God’s holiness, which can be ours through a walk of faith in the way we have been describing, is the most valuable, precious, beautiful thing. It is an expression of God’s own life and nature.

Please do not shrink back from this. It is worth everything through which you must pass to obtain it. Don’t settle for less! Make God’s own holiness your aim! You will have all of eternity to enjoy its benefits.


It seems important to add here that our human body is also full of sin. It too has fallen appetites and desires. The body has yearnings for food, comfort, pleasure, sex and other things. These things may not be sinful in and of themselves since they are natural needs, yet the body often desires these things in excess or at times and in situations which are not holy.

Yet our body is not changed in this life. This perfection which is ours does not reach to the physical body before the resurrection of the dead. This “part” of us will only be changed later on.

For this reason Paul teaches us that our new spiritual man should rule over our physical body. We must not let our physical appetites dominate us. He says: “But I treat my body severely and bring it into subjection...” (1 Cor 9:27 FLNT).

We must be constantly on guard so that our fallen body does not motivate our behavior and so bring us into sin. Instead our lives must be guided by the life of God in our spirit – our new spiritual man.

God’s solution for this part of our being – our body – will only come at the time of our resurrection. It is at that moment our body will be glorified. The effects of the fall will be eliminated completely and Jesus’ victory over sin will be gloriously revealed.

In the meantime, however, we must never imagine that we could not sin anymore. Even if our soul-life is being crucified and our new spiritual man is leading our daily living, it is always possible for the fallen body to trip us up. We must constantly be vigilant.

Included here are some verses which speak to us about how much God desires us to be – and expects us to be – holy. These verses are taken from the New International Version:

“To all in Rome who are loved by God and called to be his holy people: Grace and peace to you from God our Father and from the Lord Jesus Christ” (Rom 1:7).

“To the church of God in Corinth, to those sanctified in Christ Jesus and called to be his holy people, together with all those everywhere who call on the name of our Lord Jesus Christ – their Lord and ours” (1 Cor 1:2). “...to make her holy, cleansing her by the washing with water through the word and to present her to himself as a radiant church, without stain or wrinkle or any other blemish, but holy and blameless” (Eph 5:26, 27).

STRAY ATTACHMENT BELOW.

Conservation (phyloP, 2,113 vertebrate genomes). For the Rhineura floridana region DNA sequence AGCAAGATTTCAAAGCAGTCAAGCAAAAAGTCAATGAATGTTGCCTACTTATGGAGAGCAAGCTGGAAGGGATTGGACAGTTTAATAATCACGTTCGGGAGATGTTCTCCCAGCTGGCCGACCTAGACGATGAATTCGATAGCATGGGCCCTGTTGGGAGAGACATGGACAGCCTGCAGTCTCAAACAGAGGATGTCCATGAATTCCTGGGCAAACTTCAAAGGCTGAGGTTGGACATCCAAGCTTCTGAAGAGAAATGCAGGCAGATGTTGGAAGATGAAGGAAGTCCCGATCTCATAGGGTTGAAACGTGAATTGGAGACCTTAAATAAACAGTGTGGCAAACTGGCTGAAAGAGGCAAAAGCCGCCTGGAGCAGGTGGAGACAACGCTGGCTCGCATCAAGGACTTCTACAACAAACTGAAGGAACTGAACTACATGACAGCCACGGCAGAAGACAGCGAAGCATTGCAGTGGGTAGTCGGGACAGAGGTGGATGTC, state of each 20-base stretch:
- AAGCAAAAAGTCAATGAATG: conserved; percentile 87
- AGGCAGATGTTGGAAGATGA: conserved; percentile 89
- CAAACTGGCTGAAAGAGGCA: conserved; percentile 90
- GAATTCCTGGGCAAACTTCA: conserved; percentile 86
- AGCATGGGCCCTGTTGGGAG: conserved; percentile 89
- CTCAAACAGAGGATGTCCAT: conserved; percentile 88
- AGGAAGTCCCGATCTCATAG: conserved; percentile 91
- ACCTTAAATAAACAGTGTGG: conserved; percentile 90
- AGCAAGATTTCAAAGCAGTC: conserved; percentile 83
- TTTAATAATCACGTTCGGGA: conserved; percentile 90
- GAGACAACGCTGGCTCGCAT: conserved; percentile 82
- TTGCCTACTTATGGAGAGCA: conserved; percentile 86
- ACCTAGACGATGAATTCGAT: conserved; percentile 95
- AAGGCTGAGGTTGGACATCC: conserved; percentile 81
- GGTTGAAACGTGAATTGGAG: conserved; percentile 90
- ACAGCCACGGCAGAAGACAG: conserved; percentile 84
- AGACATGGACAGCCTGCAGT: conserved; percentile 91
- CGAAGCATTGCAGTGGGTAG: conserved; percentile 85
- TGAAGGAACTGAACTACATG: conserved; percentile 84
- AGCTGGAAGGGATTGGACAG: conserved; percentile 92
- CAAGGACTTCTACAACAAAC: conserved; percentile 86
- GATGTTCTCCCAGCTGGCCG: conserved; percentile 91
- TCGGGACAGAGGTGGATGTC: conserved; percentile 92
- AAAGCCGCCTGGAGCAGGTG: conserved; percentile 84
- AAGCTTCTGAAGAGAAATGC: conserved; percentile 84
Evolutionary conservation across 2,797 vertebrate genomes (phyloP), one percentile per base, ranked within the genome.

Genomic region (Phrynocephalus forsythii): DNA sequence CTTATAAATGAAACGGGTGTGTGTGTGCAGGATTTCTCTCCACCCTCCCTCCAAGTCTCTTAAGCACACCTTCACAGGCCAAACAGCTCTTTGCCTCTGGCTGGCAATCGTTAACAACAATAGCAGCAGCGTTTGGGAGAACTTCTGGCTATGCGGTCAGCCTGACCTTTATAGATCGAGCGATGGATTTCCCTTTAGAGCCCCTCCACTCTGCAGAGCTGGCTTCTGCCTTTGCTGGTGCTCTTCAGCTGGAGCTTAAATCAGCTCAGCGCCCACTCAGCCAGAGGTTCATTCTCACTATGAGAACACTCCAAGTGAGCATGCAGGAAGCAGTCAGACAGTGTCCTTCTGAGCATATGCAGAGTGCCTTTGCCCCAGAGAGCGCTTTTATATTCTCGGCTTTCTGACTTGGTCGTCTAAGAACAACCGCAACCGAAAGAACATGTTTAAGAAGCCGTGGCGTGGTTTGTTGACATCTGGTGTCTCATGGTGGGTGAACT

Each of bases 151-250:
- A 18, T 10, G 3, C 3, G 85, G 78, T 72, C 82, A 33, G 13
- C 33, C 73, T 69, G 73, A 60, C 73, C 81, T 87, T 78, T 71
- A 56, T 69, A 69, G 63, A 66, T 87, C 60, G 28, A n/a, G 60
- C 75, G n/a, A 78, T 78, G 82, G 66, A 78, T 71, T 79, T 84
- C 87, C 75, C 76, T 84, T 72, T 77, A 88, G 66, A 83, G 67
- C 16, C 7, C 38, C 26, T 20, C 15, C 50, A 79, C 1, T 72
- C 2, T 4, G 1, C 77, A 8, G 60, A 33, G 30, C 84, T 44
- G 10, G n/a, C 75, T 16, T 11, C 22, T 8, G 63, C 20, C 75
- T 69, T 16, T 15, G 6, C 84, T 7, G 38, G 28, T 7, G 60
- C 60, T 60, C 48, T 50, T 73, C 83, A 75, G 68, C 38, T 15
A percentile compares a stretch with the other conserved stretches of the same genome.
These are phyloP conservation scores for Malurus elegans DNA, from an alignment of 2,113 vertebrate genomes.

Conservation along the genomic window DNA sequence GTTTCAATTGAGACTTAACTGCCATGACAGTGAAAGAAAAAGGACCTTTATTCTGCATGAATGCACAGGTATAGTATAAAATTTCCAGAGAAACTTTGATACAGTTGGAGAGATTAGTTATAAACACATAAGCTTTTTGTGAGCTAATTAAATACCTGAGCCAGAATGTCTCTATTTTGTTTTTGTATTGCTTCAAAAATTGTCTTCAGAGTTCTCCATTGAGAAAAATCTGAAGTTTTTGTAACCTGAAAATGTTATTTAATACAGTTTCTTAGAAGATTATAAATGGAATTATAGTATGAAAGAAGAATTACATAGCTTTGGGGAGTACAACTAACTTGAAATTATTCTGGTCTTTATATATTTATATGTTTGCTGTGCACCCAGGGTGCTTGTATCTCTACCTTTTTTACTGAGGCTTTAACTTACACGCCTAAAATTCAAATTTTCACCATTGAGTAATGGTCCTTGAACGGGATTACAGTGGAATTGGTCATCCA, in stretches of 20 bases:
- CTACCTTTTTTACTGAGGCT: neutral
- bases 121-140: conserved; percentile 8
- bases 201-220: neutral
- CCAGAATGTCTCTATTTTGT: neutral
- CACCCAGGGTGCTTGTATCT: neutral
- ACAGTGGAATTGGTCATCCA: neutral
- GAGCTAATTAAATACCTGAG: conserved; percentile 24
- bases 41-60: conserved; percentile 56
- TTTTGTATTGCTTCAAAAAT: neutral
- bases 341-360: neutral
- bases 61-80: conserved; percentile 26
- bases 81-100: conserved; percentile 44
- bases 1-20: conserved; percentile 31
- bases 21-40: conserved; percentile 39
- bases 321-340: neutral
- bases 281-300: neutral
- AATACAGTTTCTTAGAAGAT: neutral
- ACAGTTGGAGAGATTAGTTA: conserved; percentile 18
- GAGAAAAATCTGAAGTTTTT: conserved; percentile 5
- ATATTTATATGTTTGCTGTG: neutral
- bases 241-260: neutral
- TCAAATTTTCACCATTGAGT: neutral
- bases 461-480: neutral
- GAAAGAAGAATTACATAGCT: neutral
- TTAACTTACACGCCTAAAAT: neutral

“May he strengthen your hearts so that you will be blameless and holy in the presence of our God and Father when our Lord Jesus comes with all his holy ones” (1 Thess 3:13).

“For God did not call us to be impure, but to live a holy life” (1 Thess 4:7).

“Those who cleanse themselves from the latter will be instruments for special purposes, made holy, useful to the Master and prepared to do any good work” (2 Tim 2:21).

“Both the one who makes people holy and those who are made holy are of the same family. So Jesus is not ashamed to call them brothers and sisters” (Heb 2:11).

“Make every effort to live in peace with everyone and to be holy; without holiness no one will see the Lord” (Heb 12:14).

“But just as he who called you is holy, so be holy in all you do...” (1 Pet 1:15)

“Since everything will be destroyed in this way, what kind of people ought you to be? You ought to live holy and godly lives” (2 Pet 3:11)

David W. Dyer

End of Chapter 7

The acronym “FLNT” frequently found in this book refers to the translation: The Father’s Life New Testament.


Chapter 1: Above All Things

Chapter 2: Raising Children

Chapter 3: God's Money

Chapter 4: The Law

Chapter 5: A Cage Full Of Birds

Chapter 6: Elders And Deacons

Chapter 7: Can a Christian Be Made Perfect? (Current Chapter)

If you want you can download only this chapter as a PDF here.